Hey there, time traveller!
This article was published 6/10/2013 (1359 days ago), so information in it may no longer be current.
So far in this, the second season of Major League Ultimate, the Boston Whitecaps, last season's champs, are leading the Eastern League, while the San Francisco Dogfish, whom they faced in the first season's championship game, are once again top dogs in the Western League. Will they clash again at next July's finale?
The excitement is almost overwhelming. Yet incredibly, many Americans still do not realize that Ultimate, or formalized Frisbee-flinging, is now a serious sport. In the championship game, held in Philadelphia this past July, leaflets were handed out explaining that games are played seven to a side, typically on an American football field with the goal posts removed. Players score by catching a thrown disc, often with an athletic flourish, in the opponents' end zone.
Plastic discs have been chucked across beaches since before the Second World War. Frisbee, still the best-known brand, was registered in the 1950s by Whamo, and attempts to codify the game's rules date back to the 1960s. Only last year, however, did MLU. begin as the sport's first centrally managed profssional league.
"We wanted to create a spectator sport from what has largely been a player-driven experience," says Nic Darling, an MLU official.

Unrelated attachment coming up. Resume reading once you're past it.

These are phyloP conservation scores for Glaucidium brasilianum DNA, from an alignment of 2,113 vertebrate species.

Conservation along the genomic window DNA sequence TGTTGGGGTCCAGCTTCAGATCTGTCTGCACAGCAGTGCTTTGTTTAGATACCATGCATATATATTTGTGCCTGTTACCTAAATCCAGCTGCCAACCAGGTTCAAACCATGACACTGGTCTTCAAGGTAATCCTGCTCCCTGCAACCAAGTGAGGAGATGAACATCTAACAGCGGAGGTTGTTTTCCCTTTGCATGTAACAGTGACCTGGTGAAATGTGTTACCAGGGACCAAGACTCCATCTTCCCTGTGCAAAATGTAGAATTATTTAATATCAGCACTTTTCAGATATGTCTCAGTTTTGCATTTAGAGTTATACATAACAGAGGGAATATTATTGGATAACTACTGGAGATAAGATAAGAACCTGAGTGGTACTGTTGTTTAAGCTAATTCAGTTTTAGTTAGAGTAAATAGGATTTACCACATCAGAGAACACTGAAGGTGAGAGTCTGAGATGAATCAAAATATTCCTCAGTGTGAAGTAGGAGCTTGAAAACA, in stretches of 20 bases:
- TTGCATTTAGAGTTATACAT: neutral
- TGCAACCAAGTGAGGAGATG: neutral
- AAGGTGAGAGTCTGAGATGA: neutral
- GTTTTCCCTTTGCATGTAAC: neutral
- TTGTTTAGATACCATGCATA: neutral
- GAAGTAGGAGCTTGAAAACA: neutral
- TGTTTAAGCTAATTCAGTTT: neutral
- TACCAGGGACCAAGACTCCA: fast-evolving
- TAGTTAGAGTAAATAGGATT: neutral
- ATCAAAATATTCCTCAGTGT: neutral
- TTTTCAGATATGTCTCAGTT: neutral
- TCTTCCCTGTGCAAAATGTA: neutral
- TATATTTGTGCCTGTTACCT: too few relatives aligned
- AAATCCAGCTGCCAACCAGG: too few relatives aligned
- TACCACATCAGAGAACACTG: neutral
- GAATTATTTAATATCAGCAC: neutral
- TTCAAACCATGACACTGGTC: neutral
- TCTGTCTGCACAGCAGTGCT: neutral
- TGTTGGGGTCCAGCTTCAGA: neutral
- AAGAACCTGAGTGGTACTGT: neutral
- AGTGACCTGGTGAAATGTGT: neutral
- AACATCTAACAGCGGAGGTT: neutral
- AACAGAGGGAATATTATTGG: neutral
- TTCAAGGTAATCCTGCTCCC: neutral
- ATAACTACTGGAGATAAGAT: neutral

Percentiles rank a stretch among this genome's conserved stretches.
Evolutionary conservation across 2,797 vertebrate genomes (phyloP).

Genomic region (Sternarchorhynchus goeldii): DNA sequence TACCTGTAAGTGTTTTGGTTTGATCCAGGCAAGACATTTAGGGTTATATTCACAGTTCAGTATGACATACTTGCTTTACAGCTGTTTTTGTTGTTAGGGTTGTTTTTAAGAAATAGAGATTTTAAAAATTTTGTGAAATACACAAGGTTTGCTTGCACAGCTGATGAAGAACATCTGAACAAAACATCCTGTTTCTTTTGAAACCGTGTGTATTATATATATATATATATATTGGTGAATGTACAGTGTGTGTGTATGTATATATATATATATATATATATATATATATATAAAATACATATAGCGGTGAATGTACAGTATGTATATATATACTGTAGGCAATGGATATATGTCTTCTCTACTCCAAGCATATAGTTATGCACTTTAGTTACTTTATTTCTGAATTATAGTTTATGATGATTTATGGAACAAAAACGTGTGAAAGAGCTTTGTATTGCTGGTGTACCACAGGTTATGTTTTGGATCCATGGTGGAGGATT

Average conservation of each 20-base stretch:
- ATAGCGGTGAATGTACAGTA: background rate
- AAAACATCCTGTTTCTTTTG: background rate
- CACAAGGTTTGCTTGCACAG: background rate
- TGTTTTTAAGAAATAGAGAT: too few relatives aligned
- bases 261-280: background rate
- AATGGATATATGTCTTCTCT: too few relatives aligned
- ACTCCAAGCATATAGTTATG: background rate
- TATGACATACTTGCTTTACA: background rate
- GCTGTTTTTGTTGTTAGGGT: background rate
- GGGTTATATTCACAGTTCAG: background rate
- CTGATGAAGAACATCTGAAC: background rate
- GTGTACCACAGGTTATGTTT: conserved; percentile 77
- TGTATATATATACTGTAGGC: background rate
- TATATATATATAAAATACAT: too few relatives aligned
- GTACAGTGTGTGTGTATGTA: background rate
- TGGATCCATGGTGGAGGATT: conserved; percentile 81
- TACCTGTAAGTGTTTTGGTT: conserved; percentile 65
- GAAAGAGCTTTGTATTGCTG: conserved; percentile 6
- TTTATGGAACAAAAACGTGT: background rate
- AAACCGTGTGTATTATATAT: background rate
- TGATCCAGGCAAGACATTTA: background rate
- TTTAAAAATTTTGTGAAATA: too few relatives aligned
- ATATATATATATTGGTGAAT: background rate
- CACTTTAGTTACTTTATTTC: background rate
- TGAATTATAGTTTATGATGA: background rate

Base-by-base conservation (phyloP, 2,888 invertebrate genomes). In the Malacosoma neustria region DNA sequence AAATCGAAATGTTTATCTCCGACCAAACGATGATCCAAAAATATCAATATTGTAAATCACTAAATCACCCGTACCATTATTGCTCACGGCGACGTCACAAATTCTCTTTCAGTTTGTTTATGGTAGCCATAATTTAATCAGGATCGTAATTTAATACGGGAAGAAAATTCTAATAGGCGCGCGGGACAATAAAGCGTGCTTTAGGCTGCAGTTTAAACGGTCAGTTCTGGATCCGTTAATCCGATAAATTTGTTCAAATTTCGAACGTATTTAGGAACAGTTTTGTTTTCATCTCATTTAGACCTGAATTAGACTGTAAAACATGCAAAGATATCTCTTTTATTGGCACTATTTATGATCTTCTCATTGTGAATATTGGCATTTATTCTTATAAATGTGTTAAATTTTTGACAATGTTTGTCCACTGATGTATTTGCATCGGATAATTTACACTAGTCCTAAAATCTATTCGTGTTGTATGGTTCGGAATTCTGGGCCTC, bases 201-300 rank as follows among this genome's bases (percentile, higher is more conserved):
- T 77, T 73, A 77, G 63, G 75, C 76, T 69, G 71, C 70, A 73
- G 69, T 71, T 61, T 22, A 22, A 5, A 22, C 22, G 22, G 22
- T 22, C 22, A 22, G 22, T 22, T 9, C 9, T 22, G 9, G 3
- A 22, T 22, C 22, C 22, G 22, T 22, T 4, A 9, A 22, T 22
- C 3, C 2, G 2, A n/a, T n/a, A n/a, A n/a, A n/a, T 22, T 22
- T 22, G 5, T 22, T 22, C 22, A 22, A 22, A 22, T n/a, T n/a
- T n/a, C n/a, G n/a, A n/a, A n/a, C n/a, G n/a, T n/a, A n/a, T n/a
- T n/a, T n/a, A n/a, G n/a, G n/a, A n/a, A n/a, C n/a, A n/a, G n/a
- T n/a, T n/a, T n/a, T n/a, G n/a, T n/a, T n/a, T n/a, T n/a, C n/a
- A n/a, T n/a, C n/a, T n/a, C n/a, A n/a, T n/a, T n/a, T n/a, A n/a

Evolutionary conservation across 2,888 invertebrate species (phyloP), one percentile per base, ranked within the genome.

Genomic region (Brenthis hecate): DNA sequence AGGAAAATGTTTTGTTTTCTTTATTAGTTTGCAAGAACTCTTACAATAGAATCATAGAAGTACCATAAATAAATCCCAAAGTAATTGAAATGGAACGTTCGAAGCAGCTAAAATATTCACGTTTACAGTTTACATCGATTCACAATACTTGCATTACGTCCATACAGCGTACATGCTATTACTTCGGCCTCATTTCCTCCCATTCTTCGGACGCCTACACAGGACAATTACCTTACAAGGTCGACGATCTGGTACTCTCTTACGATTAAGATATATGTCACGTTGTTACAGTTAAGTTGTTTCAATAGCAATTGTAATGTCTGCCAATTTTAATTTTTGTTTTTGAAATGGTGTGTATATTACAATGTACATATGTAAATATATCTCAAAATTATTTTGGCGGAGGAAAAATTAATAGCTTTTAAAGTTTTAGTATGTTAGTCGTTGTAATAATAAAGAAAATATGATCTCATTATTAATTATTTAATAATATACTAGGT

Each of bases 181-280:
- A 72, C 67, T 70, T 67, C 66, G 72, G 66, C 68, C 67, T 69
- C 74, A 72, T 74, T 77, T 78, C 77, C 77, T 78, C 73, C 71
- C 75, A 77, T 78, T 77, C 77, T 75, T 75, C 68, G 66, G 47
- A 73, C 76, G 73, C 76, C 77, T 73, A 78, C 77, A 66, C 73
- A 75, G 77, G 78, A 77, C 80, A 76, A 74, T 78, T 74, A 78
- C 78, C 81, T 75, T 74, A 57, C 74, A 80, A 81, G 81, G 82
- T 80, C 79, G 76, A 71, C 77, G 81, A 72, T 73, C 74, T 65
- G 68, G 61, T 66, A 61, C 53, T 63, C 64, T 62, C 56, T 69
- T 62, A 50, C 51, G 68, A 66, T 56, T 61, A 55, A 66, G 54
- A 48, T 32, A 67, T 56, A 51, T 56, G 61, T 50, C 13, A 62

However, an older organizing body, USA Ultimate, also has been working to professionalize the sport. Separate from the MLU, it has created the Triple-Crown Tour, a series of tournaments for elite teams, which operates somewhat like European football's Champions League.
Previously, USAU chief Tom Crawford says, "it was random teams in random cities. No one was ever sure who was going to play. It was impossible to sell that."
In March ESPN, the cable-sports giant owned by Disney, bought the rights to broadcast the Triple-Crown Tour in full for an undisclosed amount. Now USAU is seeking a big-name sponsor.
Small firms are benefiting from the sport's growth. Five Ultimate makes the official uniforms -- baggy shorts and shirts, made of stretchy fabric -- for hundreds of teams worldwide. Started in 2006 by five siblings in a Seattle garage, it now employs 23 full-time staffers.
Ultiapps is a mobile app that allows coaches to track players' performance. Its data have been used to power MLU's online fantasy league. Tushar Singh, one of Ultiapp's founders, thinks a whole new economy can form around ultimate.
"People can start making livings as funds are injected at a sponsorship level," he says.
Unlike basketball and baseball, ultimate has no millionaire stars. Players get only modest stipends and travel expenses. Surely the big money will come, however.
Chucking around a Frisbee may seem frivolous to some, but there was a time when throwing a big orange ball through a hoop or even hitting a ball with a stick seemed to be nothing more than a bit of pleasant exercise, certainly no way to make a living.